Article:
Amanda Farrugia, AFL Womens
“You’re gonna need a lot of resilience and you’re gonna need a good dose of courage.”
If Amanda Farrugia could go back in time, this is what she’d tell herself before she started playing Australian Rules football.
“I was a little kid that was quite a daredevil and used to make little ramps for my BMX and my skateboard,” Farrugia, who spent much of her childhood kicking a footy around the backyard with her brother, says.
The 33-year-old was one of seven athletes interviewed by BuzzFeed News for this project in partnership with Getty Images.
By her mid-20s Farrugia was bored playing basketball and touch football, so she googled “can women play AFL in Sydney?”
Farrugia is now captain of Greater Western Sydney Giants, one of the first teams to compete in the inaugural AFL Women’s competition when it launched last year.
The league is the closest equivalent to the male-only AFL the nation has ever had, but the competition isn’t technically “professional” as players only get paid for 13 hours a week during the pre-season and 10 hours per week throughout the in-season period.
While the average annual salary for male AFL footballers is $352,470, female players are paid as little as $8,500 per season, with top-tier players earning around $20,000.
Like most players in the AFL competition, Farrugia has a full-time job. She works as a physical education teacher in Sydney’s west but believes her sport will be “fully professional” one day.
“Over time women will be able to sacrifice or put aside their career if they want to play football professionally full-time,” Farrugia says. “I’ll be long retired when that comes about but it’s still a very exciting prospect.”
So for now Western Bulldog Tiarna Ernst remains an obstetrician, Melbourne Demon Shelley Scott a dairy farmer and Geelong’s Richelle Cranston a landscaper.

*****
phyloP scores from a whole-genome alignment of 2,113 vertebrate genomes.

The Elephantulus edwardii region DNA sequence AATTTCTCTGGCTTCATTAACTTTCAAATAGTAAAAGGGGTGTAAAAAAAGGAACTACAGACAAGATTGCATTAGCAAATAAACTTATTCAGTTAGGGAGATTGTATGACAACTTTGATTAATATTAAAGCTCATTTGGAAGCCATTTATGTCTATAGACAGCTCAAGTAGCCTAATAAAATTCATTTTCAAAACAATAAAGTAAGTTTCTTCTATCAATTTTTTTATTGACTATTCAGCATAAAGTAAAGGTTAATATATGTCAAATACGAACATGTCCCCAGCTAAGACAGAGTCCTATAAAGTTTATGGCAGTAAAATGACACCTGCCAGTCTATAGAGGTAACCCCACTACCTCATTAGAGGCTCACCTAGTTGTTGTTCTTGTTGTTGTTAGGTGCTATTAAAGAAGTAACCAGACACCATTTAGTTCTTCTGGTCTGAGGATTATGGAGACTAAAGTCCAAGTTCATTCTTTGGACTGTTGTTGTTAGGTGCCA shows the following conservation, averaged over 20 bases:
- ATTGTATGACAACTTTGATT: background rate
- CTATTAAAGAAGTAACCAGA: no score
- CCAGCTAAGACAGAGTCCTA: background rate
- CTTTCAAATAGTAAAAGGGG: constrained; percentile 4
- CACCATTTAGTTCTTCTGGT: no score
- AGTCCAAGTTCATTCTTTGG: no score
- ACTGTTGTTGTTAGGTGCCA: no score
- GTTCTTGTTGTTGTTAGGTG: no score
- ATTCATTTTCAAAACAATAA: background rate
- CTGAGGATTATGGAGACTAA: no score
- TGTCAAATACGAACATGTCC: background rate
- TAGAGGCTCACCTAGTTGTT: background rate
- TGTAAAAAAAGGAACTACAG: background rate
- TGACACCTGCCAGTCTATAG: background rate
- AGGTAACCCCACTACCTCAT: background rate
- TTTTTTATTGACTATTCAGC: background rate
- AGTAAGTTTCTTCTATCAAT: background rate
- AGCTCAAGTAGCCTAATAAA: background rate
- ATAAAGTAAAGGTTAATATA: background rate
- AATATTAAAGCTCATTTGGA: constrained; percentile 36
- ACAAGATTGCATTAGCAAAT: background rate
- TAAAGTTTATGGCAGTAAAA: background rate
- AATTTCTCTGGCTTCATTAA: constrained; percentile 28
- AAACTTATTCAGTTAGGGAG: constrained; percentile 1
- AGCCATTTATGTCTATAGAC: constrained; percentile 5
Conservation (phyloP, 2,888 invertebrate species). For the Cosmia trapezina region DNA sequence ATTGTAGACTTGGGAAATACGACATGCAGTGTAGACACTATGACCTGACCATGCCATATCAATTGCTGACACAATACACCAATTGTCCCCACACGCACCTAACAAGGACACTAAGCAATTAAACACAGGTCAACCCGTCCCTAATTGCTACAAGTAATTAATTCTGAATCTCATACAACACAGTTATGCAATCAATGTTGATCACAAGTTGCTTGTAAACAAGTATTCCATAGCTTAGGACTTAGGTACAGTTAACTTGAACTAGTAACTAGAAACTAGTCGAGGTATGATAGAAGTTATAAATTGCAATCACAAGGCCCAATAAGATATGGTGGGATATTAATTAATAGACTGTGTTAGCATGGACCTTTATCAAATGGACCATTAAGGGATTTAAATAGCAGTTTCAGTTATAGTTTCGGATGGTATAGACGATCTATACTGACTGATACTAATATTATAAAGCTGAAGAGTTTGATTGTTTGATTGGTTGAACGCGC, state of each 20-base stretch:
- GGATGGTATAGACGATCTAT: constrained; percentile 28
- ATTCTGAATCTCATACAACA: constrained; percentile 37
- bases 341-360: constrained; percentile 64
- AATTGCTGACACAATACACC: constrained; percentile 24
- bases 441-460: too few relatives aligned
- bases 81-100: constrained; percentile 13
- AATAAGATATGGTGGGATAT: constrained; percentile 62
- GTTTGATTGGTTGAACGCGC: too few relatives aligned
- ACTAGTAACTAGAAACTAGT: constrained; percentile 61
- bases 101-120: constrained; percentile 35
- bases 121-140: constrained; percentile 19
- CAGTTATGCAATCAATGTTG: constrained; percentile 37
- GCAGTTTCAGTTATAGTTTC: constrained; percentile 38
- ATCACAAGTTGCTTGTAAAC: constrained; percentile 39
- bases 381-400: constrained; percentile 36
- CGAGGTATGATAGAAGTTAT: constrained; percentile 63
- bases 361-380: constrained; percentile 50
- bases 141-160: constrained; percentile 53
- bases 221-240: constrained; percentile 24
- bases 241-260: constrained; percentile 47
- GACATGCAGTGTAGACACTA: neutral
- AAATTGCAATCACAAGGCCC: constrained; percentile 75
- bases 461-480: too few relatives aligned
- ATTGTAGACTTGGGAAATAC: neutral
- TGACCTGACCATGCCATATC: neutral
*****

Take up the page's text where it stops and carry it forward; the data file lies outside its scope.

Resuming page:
“I think the hardest thing for female athletes is the amount of sacrifice you have to undertake to be able to succeed in your sport,” Farrugia says. “I know a lot of the girls from my team have obviously not fared so well in terms of their mental health as a result of having to move away from home, financial difficulties, relationship issues that they can’t manage because they’re living interstate.
“So I think our issues are similar to a lot of athletes, but because we’re only semi-professional and we have limited access to money, which is obviously a huge barrier, a lot of mental health barriers are quite amplified compared to men.”
Farrugia tore her anterior cruciate ligament (ACL) in a pre-season tournament playing AFL 9s in 2012. She had a ligament reconstruction and spent a year rehabilitating the muscles surrounding the joint.
“AFL is such a physically demanding sport, you need to look after [your body] probably more than any other sport I’ve ever known,” Farrugia says.
She has had “numerous” soft tissue and overuse injuries from running so much, including the accessory navicular (a bone in the inner side of the foot) injury she is currently recovering from.
“There’s a lot of weird rumours and beliefs that there are injuries women sustain as a result of contact,” Farrugia says. “[But] contact sports are for anyone who wants to play them and wants to play them with courage, and I’m fairly keen on doing that.”
Pip Malone, Weightlifting and CrossFit
“As an elite athlete you always end up coming out the other end with a bit of a problem with failure,” Olympic weightlifter Pip Malone says, laughing.
“People are sitting on their couches at home watching the Olympics, watching these amazing athletes do these amazing things, but they’re not realising how much sacrifice and all that goes on behind the scenes.”
The 29-year-old tells BuzzFeed News she is “lucky” she hasn’t yet broken any bones.
“There’s always injuries popping up — torn ligaments, torn tendons and torn muscles … just tearing things in general really,” she says.
Being in pain is “part and parcel” of training as a weightlifter, as you’re lifting heavier and heavier weights every day.
“I always tell my coach after that, my eyes were popping out of my head,” Malone says. “Something always feels like it’s gonna fall off.”
There are strong ligaments which attach your sacrum to part of your pelvis. Malone “tore them clean off”.